IFC Films // Unrated // $29.98 // February 11, 2014
Review by William Harrison | posted February 13, 2014
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With its generic title and lack of theatrical release, I assumed Haunter was going to be terrible. It turns out that Director Vincenzo Natali's (Cube, Splice) latest film is halfway decent, and I mean that literally. The first half of Haunter is an interesting take on Groundhog Day, as Abigail Breslin realizes she is living the day before her sixteenth birthday over and over again. A nefarious man appears out of the fog surrounding her home and warns her to keep her head down. This first half is mysterious, with a few decent spooks, but Haunter quickly unravels in the back half due to its underdeveloped script.

Nearly sixteen-year-old Lisa (Breslin) rouses each day to the same walkie-talkie squawk from her little brother; the same load of laundry to do; the same Ronald Reagan speech on TV; and the same meatloaf dinner in the evening. Haunter throws its audience into the story without explanation, forcing them to follow along as Lisa challenges her mom to remember the details of any other day. This works well, and I was instantly hooked. The family car is - again - broken and parked in the garage. No car and a thick fog outside equals cabin fever for Lisa and her family. After she discovers a small red door in the basement, Lisa begins sensing the presence of another girl who needs help. The film is a "Twilight Zone"/haunted house mash-up, and the final concoction would have gone down smoother had Matthew Brian King's script finished as strong as it starts.

The life-in-limbo gimmick is actually a neat trick, and Natali inserts a number of differences - some subtle, some glaring - into the seemingly repetitious action for the audience's viewing pleasure. The underlying cause of Lisa's problem is not nearly as satisfying. I won't spoil the reveal, but it is much more pedestrian than the previous scenes. Stephen McHattie (Watchmen) shows up to torment Lisa as the Pale Man, and enters the house under the cloak of a telephone repair man. If only his motivations were as interesting as his Ray Bans.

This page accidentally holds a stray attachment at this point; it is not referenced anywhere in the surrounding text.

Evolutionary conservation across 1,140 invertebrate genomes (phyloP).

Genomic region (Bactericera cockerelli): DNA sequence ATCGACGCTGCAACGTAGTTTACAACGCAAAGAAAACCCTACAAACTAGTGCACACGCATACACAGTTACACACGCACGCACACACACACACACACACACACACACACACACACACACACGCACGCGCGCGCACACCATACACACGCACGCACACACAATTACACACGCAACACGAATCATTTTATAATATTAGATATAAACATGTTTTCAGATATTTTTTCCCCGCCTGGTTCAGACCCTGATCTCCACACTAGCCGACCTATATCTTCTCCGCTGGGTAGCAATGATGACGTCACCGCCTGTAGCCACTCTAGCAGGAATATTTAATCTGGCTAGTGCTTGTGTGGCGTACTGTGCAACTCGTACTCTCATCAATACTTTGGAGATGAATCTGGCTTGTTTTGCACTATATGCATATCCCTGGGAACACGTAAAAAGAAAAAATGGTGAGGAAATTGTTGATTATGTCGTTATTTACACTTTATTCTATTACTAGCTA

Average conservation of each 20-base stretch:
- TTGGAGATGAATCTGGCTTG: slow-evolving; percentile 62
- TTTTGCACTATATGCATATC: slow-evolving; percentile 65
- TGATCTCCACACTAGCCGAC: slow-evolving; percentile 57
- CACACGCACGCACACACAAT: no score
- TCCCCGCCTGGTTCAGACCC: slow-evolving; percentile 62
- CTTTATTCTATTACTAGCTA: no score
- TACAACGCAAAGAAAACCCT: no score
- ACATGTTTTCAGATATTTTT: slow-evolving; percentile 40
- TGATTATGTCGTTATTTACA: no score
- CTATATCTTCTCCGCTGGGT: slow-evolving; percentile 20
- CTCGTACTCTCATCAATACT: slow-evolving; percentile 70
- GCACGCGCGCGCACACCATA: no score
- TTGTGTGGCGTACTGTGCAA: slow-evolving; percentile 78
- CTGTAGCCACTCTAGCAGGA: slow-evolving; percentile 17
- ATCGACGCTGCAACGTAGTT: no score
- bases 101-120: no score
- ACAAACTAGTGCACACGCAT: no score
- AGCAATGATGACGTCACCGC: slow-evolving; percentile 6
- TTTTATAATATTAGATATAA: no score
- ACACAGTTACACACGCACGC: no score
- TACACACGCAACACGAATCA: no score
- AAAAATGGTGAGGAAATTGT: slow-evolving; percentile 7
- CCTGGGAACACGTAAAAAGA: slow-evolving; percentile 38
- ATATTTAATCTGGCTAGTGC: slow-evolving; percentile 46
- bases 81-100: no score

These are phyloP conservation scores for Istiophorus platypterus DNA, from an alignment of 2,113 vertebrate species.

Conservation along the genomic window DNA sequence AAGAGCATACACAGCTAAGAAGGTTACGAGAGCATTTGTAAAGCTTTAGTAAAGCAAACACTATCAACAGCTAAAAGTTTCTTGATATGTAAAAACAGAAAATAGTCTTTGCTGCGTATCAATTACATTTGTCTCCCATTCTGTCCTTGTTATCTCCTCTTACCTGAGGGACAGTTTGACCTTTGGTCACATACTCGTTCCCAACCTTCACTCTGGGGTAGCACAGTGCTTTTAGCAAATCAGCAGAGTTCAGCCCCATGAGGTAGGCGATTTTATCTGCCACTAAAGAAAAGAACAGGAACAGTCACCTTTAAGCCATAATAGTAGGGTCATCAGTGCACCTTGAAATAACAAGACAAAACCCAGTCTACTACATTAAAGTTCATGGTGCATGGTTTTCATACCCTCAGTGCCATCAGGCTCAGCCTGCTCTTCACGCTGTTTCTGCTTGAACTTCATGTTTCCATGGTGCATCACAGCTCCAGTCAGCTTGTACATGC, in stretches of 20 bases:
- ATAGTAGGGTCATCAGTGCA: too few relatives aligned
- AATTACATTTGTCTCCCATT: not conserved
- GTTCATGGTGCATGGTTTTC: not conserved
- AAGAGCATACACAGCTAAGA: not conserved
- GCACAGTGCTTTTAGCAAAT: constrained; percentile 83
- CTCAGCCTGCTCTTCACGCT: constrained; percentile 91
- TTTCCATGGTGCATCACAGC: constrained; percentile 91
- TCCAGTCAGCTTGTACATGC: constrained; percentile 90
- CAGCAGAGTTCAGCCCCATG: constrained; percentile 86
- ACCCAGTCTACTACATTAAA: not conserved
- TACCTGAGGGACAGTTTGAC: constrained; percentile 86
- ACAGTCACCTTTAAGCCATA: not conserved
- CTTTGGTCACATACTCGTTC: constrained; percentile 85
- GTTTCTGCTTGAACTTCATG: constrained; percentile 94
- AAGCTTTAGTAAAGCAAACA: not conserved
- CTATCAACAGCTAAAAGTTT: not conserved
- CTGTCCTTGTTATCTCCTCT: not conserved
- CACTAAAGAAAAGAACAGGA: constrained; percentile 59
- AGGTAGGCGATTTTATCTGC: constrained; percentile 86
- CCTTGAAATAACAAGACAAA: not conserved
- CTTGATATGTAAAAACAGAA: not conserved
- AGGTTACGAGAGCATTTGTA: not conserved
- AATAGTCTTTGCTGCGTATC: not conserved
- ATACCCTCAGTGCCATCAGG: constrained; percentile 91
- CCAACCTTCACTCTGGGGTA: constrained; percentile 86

I really wish this film didn't lose its nerve in the climax. For a straight-to-video project, Haunter is much better than expected. Breslin again proves a fine young actress, and she does a nice job selling the horror without overacting. Natali hasn't lost his shooting prowess, and Haunter sports some slick-looking shots and production design. I didn't love the flicker/shake effect during supernatural events, but the film has a number of effective, gore-less scares. This film likely won't find much of an audience, but it's a decent choice if you find it at Redbox.



The 1.85:1/1080p/AVC-encoded image features strong fine-object detail and texture. Black levels are decent, and the subdued '80s color scheme is nicely saturated. The digital source is crisp and clean, and I noticed no video noise. I did spot a couple of strange instances of flicker, which I don't think are inherent in the source, and an odd color shift in one shot that may be intentional. The 5.1 DTS-HD Master Audio mix replicates the bumps and jolts of the effectively spooky sound design. Dialogue, effects and score are balanced appropriately, with the more action-oriented effects spilling into the surrounds and rumbling the subwoofer. There is also a 2.0 LPCM lossless mix, and English SDH and Spanish subtitles are included.


The disc is rather stacked in the extras department. There are two commentaries: The first, from Director Vincenzo Natali, is quite interesting, and Natali reveals how he stretched his thin budget to create a polished film. The track from Writer Matthew Brian King sees the screenplay author admit that some of his ideas didn't quite work. You also get a decent making-of, Behind the Scenes (20:42/HD); Haunter: The Complete Storyboards by Vincenzo Natali (54:50/HD); a Teaser Poster; and the film's Trailer (1:45/HD).


Haunter is an almost-successful thriller with Abigail Breslin as a teenager haunted by visions of a girl in peril. The film's Groundhog Day gimmick is actually quite clever, but things do downhill as the film nears its unsatisfying conclusion. The replay value is limited, but fans of director Vincenzo Natali will want to check out Haunter. Rent It.

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